How should I respond when an interviewer asks what your current base salary is?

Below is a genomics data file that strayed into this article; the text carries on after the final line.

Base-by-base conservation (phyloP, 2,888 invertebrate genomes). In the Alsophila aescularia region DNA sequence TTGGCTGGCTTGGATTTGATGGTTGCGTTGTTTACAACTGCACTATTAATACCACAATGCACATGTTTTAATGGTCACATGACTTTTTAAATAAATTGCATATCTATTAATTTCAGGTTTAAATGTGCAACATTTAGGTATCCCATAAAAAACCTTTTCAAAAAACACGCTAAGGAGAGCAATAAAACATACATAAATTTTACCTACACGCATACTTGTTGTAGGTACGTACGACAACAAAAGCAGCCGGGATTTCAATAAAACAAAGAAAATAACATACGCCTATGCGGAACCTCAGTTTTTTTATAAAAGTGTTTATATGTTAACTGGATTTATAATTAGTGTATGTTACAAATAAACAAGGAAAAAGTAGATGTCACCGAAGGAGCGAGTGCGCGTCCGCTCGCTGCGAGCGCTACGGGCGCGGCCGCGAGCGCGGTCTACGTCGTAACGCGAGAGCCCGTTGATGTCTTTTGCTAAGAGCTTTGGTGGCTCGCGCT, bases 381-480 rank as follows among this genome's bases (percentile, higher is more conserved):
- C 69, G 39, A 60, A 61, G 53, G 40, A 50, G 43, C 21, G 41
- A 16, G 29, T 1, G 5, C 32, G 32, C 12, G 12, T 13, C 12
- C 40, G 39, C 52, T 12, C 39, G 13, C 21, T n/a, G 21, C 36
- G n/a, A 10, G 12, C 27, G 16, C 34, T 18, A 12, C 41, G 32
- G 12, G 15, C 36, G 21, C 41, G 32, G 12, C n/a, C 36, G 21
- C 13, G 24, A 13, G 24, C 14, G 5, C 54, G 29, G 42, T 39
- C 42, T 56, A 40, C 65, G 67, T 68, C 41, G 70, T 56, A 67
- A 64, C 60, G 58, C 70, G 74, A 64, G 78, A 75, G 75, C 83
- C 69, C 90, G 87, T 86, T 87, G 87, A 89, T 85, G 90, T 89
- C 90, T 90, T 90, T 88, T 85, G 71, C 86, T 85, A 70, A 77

I spent the past 10 years as a recruiter interviewing thousands of candidates. Also, as the Co-Founder of Betterteam (a recruitment platform for small businesses). I have a lot of real world data on salaries and the negotiation process.When I get a new application from a candidate I always start with a phone interview. After a quick introduction the first question I ask is:"What is your current salary? and what do you expect for a new role?"I ask this first as I nearly always get an honest answer. Out of 38 of my most recent interviews 28 provided current salary, 4 did not as it was for a role in another country so was not relevant, and 6 could have provided current salary but chose not to. All 38 told me what their expected salary was.Nearly all candidates misunderstand why this question is being asked and will take bad advice to not answer it which impacts more than just their prospects of getting past the first interview.So why do companies ask you what your current salary is?1. Gathering salary data to use as a battering ram.I compile all the current and expected salary data into a sheet and use this to beat the management team about the head till I get a salary band approved which is exactly what the market is paying. I went through this with a role recently where I interviewed 38 candidates for a role and got 28 current salaries and 38 expected salaries. Compiling all the current and expected data into a sheet I was able to get the salary band for the role pushed up by over 25%. Not knowing your current salary makes this extremely difficult as I cant say "well you guys are paying below what candidates are already on so nobody will take a step backwards."2. Easy filtering.The quickest way to get an idea of your seniority is to ask what your current salary is. A software developer on $100k and a developer on $150k are fundamentally different candidates. The issue is these two candidates will often apply to the same role so you need an easy way to filter out candidates that are too junior and too senior for the role you are hiring for.3. Interviewing you at the right level.A $100k dev and a $180k dev are going to be put through entirely different interview processes. If I put a $100k dev through the $180k dev process they will fail. If I put the $180k dev through the $100k process they will fly through it and then get a lowball offer. To fix this we then have to go back and put them through the correct interview process which almost never happens. In reality they just decline you as a candidate and move on.4. Affordability.Assuming the company already pays market rate for this role if you are already paid more than this then it is unlikely this role is a fit. In all the hundreds of placements I have made I can only think of a handful where a candidate accepted a new role for less than what they were being paid now and in all those cases they were did not last long in the role.5. It is not to low ball youIf you say you are on $100k and want $110k and are vastly better than other candidates asking for significantly more than it is obvious you are below market. This is very common with employees who have not switched jobs for a few years. As a rule I usually see candidates falling 5% behind market for each year they stay in a role. Pay rises rarely keep pace with the market but this does not mean you  should switch jobs often. That will have the opposite effect and have you labelled as a "job hopper" which will kill your career. Companies know that if they offer a great candidate a below market salary they run a real risk of another company offering a better salary and losing them.Now. How should you answer the question of "what is your current salary"?Be honest and tell them what you are on now and then quickly add in the salary levels for the roles you are interviewing for elsewhere.As you start getting offers coming in from other roles share that information with the company you want to work for. Try not to lie as you may get caught out. A competitor about to steal a great candidate is the best lever in the world to get you the right salary.If you are uncomfortable with 1 and 2 then ask the recruiter/hiring manager what the market rate is for a role at this level. Note use the words "market rate" not "how much are you paying" as that will come across as less confrontational.If you are that rare A+++ amazing candidate you can get salaries significantly in excess of the market rate but only if you apply to the right companies that have the flexibility to hire outside the salary band. My record is 3.5x the previously highest paid person on the team but it is very very rare.Final thoughts:If you somehow do manage to get a role paying significantly more than what you are worth you are going to have a terrible time trying to meet expectations. If somebody buys a Ferrari they are not expecting a bicycle with a Ferrari bodykit :)If you take a role below what you are really worth then you make it much harder for candidates behind you to get the right salary and you will most likely get headhunted for a better role. If a company thinks they can buy X for $Y they will never buy X for $Z.